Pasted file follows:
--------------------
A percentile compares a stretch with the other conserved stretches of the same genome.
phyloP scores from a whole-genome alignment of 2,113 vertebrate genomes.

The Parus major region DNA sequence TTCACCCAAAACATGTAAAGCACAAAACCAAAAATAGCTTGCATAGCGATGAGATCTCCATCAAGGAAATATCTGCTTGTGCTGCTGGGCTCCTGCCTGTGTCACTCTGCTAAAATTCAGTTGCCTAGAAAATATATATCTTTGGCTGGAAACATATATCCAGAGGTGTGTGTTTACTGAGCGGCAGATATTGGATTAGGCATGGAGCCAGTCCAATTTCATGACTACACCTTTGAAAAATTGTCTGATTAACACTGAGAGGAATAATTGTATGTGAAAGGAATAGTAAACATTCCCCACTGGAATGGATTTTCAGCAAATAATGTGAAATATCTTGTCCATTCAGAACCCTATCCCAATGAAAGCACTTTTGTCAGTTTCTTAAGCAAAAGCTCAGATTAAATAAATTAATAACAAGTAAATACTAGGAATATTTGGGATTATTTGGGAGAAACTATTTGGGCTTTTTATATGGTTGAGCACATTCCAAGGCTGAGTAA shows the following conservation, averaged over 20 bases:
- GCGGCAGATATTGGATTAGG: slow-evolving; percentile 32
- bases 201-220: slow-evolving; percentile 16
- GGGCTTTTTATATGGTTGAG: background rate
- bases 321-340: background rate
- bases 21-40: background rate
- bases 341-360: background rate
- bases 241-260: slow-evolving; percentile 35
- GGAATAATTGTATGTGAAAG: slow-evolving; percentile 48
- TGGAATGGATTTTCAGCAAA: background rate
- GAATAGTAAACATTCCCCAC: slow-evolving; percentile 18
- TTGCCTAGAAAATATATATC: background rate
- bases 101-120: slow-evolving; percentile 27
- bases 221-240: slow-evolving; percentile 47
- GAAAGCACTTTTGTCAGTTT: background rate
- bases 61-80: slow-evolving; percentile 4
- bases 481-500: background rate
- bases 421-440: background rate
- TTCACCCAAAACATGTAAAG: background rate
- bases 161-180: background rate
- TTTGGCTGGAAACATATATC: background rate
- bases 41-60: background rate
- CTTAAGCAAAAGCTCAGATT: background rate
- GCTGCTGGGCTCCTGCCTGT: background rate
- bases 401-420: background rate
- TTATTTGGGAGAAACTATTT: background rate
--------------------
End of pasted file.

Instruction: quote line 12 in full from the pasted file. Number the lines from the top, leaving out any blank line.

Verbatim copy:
- TGGAATGGATTTTCAGCAAA: background rate